Sunday, April 26, 2015

STEPHEN TALKS TO HIMSELF ABOUT HAIR AND OTHER POLITICAL DEVICES

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NaPoWriMo says to try writing a persona poem today. A poem in which the speaker is not me. Does this not lead to the assumption that I tend to write in my own voice? And whose voice might I otherwise be writing in? Ah well. I won't quibble. I shall take on the voice of...???

Here we go:

Stephen Talks to Himself About Hair and Other Political Devices


I have a good head of hair.

I know what's best but I'm not going to tell you.

Sometimes when I'm alone in my room

I close the curtains and lock the door, obviously,

and stand before the full-length mirrors

on the closet, then slowly turn about.

I preen. I do, before I go back to my office

and cut off some sucker of a program's funding.

By now it's time for a snack.

Washing my hands after a visit to the lavatory I study my hair.

I have a good head of hair.

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A CLERIHEW FOR TED

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Note to self: Blog updates look so much prettier when there's a photo on them.

Note to self: Do not make mention of photos when you have to go look for one and you don't even know what you're looking for. (Queue U-2.)

Note to self: Don't spend the hour and a half you had to get a poem up — four lines, for crying out loud! — looking a photos, even if you haven't seen half of them before.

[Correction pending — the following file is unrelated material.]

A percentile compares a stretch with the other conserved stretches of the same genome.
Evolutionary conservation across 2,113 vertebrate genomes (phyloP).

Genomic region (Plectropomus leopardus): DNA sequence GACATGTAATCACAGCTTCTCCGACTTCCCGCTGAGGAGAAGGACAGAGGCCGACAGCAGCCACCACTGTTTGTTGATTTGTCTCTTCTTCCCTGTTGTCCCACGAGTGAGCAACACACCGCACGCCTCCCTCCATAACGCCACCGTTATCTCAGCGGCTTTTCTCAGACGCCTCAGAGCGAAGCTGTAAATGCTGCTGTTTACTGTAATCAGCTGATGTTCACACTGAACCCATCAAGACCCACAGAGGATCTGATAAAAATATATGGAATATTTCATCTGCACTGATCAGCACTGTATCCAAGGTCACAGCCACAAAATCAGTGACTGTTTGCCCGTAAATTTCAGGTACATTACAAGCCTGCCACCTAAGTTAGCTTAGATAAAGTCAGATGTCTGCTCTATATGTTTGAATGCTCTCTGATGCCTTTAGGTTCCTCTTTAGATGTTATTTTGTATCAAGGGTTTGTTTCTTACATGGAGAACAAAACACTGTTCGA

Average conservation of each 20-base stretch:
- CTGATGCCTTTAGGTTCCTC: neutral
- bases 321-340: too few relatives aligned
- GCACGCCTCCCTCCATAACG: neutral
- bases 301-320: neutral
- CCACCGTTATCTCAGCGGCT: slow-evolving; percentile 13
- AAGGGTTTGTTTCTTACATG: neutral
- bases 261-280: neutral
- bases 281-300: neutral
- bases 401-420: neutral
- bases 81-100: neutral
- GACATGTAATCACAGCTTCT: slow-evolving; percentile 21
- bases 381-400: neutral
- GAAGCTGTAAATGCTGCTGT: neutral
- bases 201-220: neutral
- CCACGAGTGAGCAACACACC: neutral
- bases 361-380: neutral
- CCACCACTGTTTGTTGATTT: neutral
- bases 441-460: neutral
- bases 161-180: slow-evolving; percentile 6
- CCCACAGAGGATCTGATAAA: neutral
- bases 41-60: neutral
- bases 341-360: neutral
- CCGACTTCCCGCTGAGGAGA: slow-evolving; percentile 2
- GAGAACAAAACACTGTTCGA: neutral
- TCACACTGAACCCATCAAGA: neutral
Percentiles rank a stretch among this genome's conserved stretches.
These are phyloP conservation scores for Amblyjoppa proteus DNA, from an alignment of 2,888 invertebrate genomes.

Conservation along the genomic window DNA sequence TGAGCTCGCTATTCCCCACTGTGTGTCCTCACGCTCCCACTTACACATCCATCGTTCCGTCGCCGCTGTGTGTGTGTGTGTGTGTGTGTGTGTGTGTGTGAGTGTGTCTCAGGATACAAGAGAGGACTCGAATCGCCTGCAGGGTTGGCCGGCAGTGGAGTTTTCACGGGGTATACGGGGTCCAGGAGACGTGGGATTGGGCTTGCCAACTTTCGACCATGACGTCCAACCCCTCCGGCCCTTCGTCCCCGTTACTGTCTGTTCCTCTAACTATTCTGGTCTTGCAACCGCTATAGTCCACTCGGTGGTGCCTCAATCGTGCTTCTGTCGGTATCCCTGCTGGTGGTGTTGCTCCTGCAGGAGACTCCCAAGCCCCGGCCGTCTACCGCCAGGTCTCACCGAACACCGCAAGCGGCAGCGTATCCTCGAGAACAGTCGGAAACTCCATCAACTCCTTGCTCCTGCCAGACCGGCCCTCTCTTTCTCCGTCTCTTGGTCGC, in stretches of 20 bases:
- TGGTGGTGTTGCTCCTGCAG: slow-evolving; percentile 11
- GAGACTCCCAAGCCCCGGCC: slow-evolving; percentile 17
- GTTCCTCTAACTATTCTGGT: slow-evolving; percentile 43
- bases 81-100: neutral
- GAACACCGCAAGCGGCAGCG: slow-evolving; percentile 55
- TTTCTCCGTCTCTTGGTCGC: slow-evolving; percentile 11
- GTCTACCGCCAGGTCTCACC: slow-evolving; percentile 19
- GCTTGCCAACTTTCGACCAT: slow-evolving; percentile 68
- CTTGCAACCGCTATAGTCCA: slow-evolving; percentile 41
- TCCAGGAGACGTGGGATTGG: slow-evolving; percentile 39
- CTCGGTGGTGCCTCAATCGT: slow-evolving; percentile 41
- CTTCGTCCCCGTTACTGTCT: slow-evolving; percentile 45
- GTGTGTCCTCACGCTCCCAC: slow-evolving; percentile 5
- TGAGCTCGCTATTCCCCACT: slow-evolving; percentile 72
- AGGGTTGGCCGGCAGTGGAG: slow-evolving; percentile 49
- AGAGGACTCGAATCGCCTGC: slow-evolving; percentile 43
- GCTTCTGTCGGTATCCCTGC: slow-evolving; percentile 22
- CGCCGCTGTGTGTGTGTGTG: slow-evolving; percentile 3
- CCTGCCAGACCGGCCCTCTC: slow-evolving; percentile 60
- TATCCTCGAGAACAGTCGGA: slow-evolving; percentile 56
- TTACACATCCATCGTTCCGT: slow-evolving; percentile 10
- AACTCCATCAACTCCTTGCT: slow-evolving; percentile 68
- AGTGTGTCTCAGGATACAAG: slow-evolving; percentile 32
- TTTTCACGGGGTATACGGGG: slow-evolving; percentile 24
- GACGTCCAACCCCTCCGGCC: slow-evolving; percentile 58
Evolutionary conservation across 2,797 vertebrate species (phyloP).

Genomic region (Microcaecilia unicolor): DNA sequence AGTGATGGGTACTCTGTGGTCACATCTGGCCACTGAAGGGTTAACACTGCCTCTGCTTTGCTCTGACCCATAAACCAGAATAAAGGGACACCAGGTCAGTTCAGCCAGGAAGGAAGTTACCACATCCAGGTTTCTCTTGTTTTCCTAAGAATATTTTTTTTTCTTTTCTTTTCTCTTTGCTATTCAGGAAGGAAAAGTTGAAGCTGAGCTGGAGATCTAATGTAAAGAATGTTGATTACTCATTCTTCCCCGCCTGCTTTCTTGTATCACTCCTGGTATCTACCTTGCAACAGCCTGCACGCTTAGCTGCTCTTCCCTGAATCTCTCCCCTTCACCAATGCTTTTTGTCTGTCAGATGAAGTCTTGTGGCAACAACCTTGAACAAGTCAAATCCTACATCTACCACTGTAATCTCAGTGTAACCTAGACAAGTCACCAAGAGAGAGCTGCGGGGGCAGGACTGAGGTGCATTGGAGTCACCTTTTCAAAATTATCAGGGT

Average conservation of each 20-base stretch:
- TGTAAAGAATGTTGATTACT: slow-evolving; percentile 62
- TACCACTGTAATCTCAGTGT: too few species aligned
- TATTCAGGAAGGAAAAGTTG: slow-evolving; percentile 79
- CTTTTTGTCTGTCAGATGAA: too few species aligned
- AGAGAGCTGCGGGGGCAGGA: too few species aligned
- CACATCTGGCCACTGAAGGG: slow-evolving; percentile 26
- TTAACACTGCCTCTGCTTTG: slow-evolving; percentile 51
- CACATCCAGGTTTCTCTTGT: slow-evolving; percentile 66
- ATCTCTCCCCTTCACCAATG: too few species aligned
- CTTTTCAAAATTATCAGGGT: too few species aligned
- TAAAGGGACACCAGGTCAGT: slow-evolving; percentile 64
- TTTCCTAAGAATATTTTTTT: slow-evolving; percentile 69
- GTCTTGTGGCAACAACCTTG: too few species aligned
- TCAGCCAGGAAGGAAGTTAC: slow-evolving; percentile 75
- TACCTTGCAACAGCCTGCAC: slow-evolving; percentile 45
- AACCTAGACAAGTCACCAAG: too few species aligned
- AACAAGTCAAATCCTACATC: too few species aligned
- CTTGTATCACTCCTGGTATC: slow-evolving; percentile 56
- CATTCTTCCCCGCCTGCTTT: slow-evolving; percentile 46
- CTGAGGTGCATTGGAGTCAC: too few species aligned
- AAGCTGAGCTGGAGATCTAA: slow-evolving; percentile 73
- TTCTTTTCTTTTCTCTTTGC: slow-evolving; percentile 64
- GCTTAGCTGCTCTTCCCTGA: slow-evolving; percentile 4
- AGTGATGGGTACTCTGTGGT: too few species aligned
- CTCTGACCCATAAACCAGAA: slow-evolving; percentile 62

Okay. So Yesterday's (as it's just gone midnight-o-five here) NaPoWriMo prompt was to write a clerihew, a four line poem that names the subject in the first line. Which got me to thinking about what rhymes with Harper.

But then, looking at all those photos. And then these two. Of my beloved, coming into where I was doing something on the computer, much as I am now. Can you hear him saying, "Whaaaaat?" when I said something wifely and supportive like, "Forchrissake look at yourself! Don't touch anything!"

So why not a clerihew about Ted?



Ted Crosfield thinks no one can tell
where he's been hiding out; oh well,
he cannot understand from whence the dust
that covers him from head to toe comes from. He only knows it must.

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Friday, April 24, 2015

WESTMINSTER BRIDGE REVISITED

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We are officially on the homestretch with this poem-a-day thing. Six left, after today's effort which is, as per the fine folk over at NaPoWriMo, to write a parody of an existing poem. So here's mine, with apologies to Wordsworth:



WESTMINSTER BRIDGE REVISITED


Cold, dank and miserable it seemed to be
as London buses scurried to and fro
an icy wind did from wretch’d Scotland blow
and run its freezing fingers over me.
Fog settled over town and from the sea
rain slithered through the fields that farmers sow.
The ugly tenement houses row on row
stretched far without redeeming pond or tree.
The famous sights:  St. Paul’s, Trafalgar Square,
the palaces, the subway and Big Ben
were gloomy looking, dirty, sure to rend
from hearts like mine what love was hiding there.
       Clutching the throat and blinding the eyes, the air
       moved stagnantly around the stagnant Thames.

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Thursday, April 23, 2015

BLUE DECK INVITES INSPECTION IN THE LAYING OUT OF CARDS

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Today's NaPoWriMo prompt is to find a deck of cards, any kind will do, pull a card, free-write about whatever moves you for five minutes, then turn the result into a poem.

Cards I've got. I have OH Cards and Medicine Cards and Karma Cards and Angel Cards and regular old 52-pick-up cards, and even a deck from Louisiana complete with recipes!